I recently read ‘Down and Out in 18th Century London’ by Tim Hitchcock and although I was sometimes lurched about by the anecdotal style, I enjoyed it and was pointed to a number of other interesting works.
One of these was ‘Pompey the Little’ by Francis Coventry. How could I resist a book centring on a Bologna lapdog?
Coventry makes his allegiances clear, dedicating the book to Henry Fielding. Although he doesn’t have the same delicious and all pervading irony as Fielding, nor does he have Fielding’s ability with an understatement, a similar spirit runs through this book.
Pompey is a Bologna lapdog who finds his way from owner to owner, sometimes by luck and sometimes by his own actions and as such is not dissimilar to Fanny Hill (who gets a walk on part). Owners include people in the high-life with such wonderful names as Lady Harriden and the Lord Marmozet; children who play a little too rough, a Cambridge fellow, a few shopkeepers, a destitute poet and a blind beggar.
The pattern of owner, satyrical gibes, new owner should have become boring but Coventry nails the different characters and situations so well that each change is a delight. I pretty much galloped through the book and enjoyed it throughout.
Naturally my favourite owner was the impecunious scribbler Mr Rhymer. The chapters featuring him are the perfect representation of a Grub Street life I have yet read in print and I reckon it should be as well known as Hogarth’s famous image of the distressed poet.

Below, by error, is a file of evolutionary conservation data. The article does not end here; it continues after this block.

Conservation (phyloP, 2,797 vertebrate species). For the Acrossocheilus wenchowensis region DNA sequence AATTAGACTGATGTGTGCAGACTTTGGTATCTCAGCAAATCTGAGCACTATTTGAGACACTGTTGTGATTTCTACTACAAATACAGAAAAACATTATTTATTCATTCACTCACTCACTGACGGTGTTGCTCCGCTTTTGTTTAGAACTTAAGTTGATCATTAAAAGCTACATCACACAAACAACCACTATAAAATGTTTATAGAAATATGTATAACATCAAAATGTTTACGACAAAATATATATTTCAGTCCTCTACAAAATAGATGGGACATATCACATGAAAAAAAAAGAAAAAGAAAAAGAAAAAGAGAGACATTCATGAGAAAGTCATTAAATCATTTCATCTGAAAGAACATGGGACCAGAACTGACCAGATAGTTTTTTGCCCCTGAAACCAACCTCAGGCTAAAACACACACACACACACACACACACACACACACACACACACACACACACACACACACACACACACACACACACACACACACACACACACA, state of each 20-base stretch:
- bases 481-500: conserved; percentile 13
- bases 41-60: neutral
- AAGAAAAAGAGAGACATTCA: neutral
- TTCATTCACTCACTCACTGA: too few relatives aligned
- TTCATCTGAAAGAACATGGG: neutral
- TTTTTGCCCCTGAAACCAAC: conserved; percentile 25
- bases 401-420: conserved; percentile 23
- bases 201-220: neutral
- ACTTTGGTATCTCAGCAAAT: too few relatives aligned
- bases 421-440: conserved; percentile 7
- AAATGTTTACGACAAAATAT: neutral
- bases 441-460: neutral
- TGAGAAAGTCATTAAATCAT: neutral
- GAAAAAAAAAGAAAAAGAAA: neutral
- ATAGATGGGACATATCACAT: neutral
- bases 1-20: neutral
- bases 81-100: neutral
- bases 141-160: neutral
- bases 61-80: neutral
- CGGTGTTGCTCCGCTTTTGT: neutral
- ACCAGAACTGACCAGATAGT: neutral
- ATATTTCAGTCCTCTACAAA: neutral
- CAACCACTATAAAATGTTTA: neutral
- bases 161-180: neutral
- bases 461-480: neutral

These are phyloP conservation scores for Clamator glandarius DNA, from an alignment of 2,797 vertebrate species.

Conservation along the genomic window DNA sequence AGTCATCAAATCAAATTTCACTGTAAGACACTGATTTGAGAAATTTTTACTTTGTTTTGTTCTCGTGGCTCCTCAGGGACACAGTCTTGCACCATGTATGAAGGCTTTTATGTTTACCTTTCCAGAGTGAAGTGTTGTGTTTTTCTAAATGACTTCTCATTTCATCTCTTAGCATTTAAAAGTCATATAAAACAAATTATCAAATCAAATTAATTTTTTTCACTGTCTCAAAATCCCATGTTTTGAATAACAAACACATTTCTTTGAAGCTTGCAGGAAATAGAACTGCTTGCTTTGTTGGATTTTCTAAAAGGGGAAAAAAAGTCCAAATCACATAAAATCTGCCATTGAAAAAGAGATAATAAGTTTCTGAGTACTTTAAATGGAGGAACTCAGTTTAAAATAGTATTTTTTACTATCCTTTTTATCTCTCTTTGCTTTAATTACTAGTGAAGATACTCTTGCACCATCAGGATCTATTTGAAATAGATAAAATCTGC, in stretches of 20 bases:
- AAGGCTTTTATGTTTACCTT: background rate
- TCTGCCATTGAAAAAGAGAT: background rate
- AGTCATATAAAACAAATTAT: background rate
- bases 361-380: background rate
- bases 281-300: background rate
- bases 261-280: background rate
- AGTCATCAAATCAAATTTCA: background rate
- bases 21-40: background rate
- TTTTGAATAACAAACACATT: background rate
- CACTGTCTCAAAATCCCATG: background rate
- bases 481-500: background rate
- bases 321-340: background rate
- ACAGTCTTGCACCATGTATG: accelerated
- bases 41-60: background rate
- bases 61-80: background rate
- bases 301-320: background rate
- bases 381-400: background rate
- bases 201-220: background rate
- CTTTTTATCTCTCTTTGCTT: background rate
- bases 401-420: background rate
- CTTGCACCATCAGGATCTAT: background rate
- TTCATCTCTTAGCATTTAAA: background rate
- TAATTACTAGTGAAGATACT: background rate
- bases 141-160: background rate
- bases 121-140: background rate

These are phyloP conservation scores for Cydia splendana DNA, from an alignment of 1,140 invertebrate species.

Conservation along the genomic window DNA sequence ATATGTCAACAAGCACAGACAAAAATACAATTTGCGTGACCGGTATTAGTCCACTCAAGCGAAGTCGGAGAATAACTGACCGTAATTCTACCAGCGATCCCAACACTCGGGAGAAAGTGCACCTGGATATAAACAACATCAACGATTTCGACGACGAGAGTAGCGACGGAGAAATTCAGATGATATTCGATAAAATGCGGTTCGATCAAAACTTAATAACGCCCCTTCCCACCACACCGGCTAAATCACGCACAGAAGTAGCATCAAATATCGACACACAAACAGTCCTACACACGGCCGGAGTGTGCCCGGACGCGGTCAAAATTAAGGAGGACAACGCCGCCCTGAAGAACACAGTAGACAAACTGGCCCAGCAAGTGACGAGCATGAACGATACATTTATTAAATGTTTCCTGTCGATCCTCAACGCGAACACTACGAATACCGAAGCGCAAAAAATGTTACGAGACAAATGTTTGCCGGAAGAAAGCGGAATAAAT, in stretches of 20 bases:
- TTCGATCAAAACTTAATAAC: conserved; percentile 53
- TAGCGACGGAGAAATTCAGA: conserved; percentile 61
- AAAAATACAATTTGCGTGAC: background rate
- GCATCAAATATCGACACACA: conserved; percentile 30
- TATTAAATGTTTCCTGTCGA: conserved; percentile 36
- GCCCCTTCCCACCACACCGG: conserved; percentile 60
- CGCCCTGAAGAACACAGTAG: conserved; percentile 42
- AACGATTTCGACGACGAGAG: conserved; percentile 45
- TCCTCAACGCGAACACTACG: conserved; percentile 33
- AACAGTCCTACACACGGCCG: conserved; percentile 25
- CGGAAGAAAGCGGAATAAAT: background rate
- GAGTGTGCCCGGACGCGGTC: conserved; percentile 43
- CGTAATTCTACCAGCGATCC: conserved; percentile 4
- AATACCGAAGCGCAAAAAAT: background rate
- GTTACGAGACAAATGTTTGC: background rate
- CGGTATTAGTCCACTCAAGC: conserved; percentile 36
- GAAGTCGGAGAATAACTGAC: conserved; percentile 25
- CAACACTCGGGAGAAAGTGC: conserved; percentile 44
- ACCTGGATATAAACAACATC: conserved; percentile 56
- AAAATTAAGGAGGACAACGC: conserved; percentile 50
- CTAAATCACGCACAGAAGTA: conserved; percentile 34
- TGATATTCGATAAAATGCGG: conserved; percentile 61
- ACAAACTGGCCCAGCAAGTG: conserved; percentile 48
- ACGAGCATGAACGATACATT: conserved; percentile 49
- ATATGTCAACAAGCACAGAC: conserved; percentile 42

‘In one corner of these poetical apartments stood a flock-bed and underneath it, a green jordan presented itself to the eye, which had collected the nocturnal urine of the whole family...Three rotten chairs and a half seemed to stand like traps in various parts of the room, threatening downfalls to weary strangers; and one solitary table in the middle of this aerial garrett, served to hold the different treasures of the whole family.’ Needless to say, the treasures are meagre indeed.
Mr Rhymer’s wife is not happy to see that he has had a useless lapdog foisted on him by a Lord as a ‘gift’ and berates him for selling his chandlers’ business to take up writing. He argues that she should be pleased to have married a man so above the petty mechanics of life. We get the feeling this is an argument the two have had a number of times. After a dinner of weak broth, Mr Rhymer untroubled by ‘any of fumes of indigestion’ works on an ‘epic poem which was then on the anvil,’ before going out to a meeting of other writers, accompanied by Pompey.
The meeting of writers is torn apart by argument and Mr Rhymer walks home ‘in a pensive solitary mood, wrapped up in contemplation on the stars of heaven, and perhaps forgetting for a few moments that he had three-pence half-penny in his pocket.’ I find this a wonderfully poetic moment and typical of little character moments in the book.
Pompey’s fortunes change again when a couple of hooligans spy Mr Rhymer, ‘smoked him for a queer fish’ and duff him up. Pompey is quite pleased with this reversal as he was afraid he may ‘have fallen sacrifice to hunger, and been served up on Mr Rhymer’s poetical table’.
‘Pompey the Little’ is obviously a first novel and doesn’t reach the heights of a ‘Tom Jones’ or a ‘Tristram Shandy’ but there is much good about it. I think the success of the book lies in a statement made right at the beginning in the dedication to Henry Fielding. ‘The characters of a novel principally determine its merit’. I believe this is the case today and was the case then, and on those merits ‘Pompey the Little’ succeeds admirably.
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